Oxenbourne Down. Today I visited Oxenbourne Down where the temperature reached 21 degrees. I was targeting the Spring brood of the Adonis Blue and was not disappointed in recording 4 in a relatively small area. Totals: Brimstone 2M 1F, Adonis Blue 4M, Green Hairstreak 1, Small Heath 2, Speckled Wood 1. [Posted by Roy Symonds]

Glanville Fritillaries - Compton Bay IOW. Today I made the not inconsiderable journey by train, ferry, and foot across the south-western Isle of Wight, heading for the chalk cliffs and grassy headlands surrounding Compton Bay, on my annual pilgrimage in search of the Glanville Fritillary. I would normally have timed this visit one or two weeks earlier, but the arrival of a decent weather window (at last!) seemed to bode well, and and I wasn't disappointed. Good numbers were seen, and for the first time ever, I saw several Glanvilles up on top of the huge chalk ridge above the Military Road, which is part of the Freshwater Golf Club course. Conditions were breezy but bright and sunny, affording several good photographic opportunities. [Posted by Michael Jameson]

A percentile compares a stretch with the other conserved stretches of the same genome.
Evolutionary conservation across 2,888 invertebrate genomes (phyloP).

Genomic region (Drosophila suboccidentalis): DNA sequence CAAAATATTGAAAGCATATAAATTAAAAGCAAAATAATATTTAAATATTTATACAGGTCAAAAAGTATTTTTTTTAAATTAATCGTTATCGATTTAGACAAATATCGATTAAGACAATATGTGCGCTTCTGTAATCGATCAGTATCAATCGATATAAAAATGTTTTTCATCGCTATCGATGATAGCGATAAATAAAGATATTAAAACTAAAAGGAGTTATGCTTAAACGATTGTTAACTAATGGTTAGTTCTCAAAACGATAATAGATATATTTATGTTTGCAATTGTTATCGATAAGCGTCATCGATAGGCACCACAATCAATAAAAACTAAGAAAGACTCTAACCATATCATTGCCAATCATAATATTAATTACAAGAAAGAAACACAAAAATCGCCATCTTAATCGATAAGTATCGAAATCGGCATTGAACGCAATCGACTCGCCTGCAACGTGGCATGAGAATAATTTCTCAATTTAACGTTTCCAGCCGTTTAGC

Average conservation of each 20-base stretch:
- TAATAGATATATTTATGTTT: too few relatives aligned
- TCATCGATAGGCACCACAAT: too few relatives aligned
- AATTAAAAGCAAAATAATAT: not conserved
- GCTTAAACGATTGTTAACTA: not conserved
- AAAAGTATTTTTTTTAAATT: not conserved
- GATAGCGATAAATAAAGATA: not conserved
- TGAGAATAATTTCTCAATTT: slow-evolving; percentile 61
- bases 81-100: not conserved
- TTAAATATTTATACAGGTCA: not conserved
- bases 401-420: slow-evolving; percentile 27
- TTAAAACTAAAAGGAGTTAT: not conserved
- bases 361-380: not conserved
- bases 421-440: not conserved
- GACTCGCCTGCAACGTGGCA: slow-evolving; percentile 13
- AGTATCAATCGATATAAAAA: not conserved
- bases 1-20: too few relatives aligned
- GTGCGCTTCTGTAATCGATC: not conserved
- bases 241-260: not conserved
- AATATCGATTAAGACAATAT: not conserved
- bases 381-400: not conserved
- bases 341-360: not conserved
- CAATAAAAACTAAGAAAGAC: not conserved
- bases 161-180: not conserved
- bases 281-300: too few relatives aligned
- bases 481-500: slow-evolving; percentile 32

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Glanville Fritillary at Freshwater Golf Course
Photo © Michael Jameson
Glanville Fritillary - Compton Bay
Photo © Michael Jameson
Glanville Fritillary - Compton Bay
Photo © Michael Jameson

Martin Down. I saw about a dozen Marsh Fritillary on a 2 hour stroll at Martin Down today. Almost all were getting shiny and worn due to the recent windy weather. Most were males, but I did find an ovipositing female with a batch of about 100 eggs. Other species included 20+ Small Heaths, 3 Brown Argus, 2 fresh male Adonis Blues, 8 Common Blues, 1 Small Blue, 1 Small Copper, 6 Dingy Skippers and 2 Grizzled Skippers. Females of Brimstone were also seen ovipositing on buckthorn leaves, and I found several larvae of various instars, and a single pupa. Among the moths, there were plenty of Cinnabars, Silver Y and lots of 5-spot Burnets (several with confluent spots) including many mating pairs. Also a batch of 2nd instar Emperor moth larvae. [Posted by Adrian Hoskins]